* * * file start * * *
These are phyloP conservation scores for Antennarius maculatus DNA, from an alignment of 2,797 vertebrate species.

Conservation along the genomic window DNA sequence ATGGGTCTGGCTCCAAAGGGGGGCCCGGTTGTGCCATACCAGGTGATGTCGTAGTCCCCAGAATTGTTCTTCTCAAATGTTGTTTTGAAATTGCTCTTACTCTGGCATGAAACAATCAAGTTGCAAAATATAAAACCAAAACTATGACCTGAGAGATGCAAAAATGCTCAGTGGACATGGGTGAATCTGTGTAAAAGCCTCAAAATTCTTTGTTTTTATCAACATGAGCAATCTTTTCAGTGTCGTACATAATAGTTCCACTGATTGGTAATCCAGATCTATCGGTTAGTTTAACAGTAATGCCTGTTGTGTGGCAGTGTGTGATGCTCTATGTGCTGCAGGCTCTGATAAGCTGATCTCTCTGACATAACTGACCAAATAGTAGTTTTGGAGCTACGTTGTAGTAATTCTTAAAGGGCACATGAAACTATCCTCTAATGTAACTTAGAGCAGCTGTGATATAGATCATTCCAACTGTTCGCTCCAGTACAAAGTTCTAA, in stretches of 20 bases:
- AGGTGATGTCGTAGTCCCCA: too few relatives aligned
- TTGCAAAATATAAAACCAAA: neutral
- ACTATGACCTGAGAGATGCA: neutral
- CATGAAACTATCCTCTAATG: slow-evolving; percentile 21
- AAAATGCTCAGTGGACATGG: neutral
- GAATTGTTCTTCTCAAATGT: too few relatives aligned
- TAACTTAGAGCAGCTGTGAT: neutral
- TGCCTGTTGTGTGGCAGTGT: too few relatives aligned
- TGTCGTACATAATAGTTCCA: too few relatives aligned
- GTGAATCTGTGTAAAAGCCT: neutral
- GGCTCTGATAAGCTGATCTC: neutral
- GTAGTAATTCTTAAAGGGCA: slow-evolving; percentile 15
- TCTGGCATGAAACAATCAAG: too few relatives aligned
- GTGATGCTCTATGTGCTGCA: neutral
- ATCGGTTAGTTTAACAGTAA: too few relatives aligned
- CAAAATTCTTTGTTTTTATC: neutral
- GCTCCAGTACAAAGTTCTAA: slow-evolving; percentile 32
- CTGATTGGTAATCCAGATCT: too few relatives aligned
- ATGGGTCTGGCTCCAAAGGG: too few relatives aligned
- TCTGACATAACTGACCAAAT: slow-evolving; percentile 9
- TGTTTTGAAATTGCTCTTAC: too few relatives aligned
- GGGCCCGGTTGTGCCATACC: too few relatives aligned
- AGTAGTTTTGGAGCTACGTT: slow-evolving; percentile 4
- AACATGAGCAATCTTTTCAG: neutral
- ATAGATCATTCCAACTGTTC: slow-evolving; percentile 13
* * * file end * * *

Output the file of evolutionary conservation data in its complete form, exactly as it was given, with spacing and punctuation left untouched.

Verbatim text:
These are phyloP conservation scores for Antennarius maculatus DNA, from an alignment of 2,797 vertebrate species.

Conservation along the genomic window DNA sequence ATGGGTCTGGCTCCAAAGGGGGGCCCGGTTGTGCCATACCAGGTGATGTCGTAGTCCCCAGAATTGTTCTTCTCAAATGTTGTTTTGAAATTGCTCTTACTCTGGCATGAAACAATCAAGTTGCAAAATATAAAACCAAAACTATGACCTGAGAGATGCAAAAATGCTCAGTGGACATGGGTGAATCTGTGTAAAAGCCTCAAAATTCTTTGTTTTTATCAACATGAGCAATCTTTTCAGTGTCGTACATAATAGTTCCACTGATTGGTAATCCAGATCTATCGGTTAGTTTAACAGTAATGCCTGTTGTGTGGCAGTGTGTGATGCTCTATGTGCTGCAGGCTCTGATAAGCTGATCTCTCTGACATAACTGACCAAATAGTAGTTTTGGAGCTACGTTGTAGTAATTCTTAAAGGGCACATGAAACTATCCTCTAATGTAACTTAGAGCAGCTGTGATATAGATCATTCCAACTGTTCGCTCCAGTACAAAGTTCTAA, in stretches of 20 bases:
- AGGTGATGTCGTAGTCCCCA: too few relatives aligned
- TTGCAAAATATAAAACCAAA: neutral
- ACTATGACCTGAGAGATGCA: neutral
- CATGAAACTATCCTCTAATG: slow-evolving; percentile 21
- AAAATGCTCAGTGGACATGG: neutral
- GAATTGTTCTTCTCAAATGT: too few relatives aligned
- TAACTTAGAGCAGCTGTGAT: neutral
- TGCCTGTTGTGTGGCAGTGT: too few relatives aligned
- TGTCGTACATAATAGTTCCA: too few relatives aligned
- GTGAATCTGTGTAAAAGCCT: neutral
- GGCTCTGATAAGCTGATCTC: neutral
- GTAGTAATTCTTAAAGGGCA: slow-evolving; percentile 15
- TCTGGCATGAAACAATCAAG: too few relatives aligned
- GTGATGCTCTATGTGCTGCA: neutral
- ATCGGTTAGTTTAACAGTAA: too few relatives aligned
- CAAAATTCTTTGTTTTTATC: neutral
- GCTCCAGTACAAAGTTCTAA: slow-evolving; percentile 32
- CTGATTGGTAATCCAGATCT: too few relatives aligned
- ATGGGTCTGGCTCCAAAGGG: too few relatives aligned
- TCTGACATAACTGACCAAAT: slow-evolving; percentile 9
- TGTTTTGAAATTGCTCTTAC: too few relatives aligned
- GGGCCCGGTTGTGCCATACC: too few relatives aligned
- AGTAGTTTTGGAGCTACGTT: slow-evolving; percentile 4
- AACATGAGCAATCTTTTCAG: neutral
- ATAGATCATTCCAACTGTTC: slow-evolving; percentile 13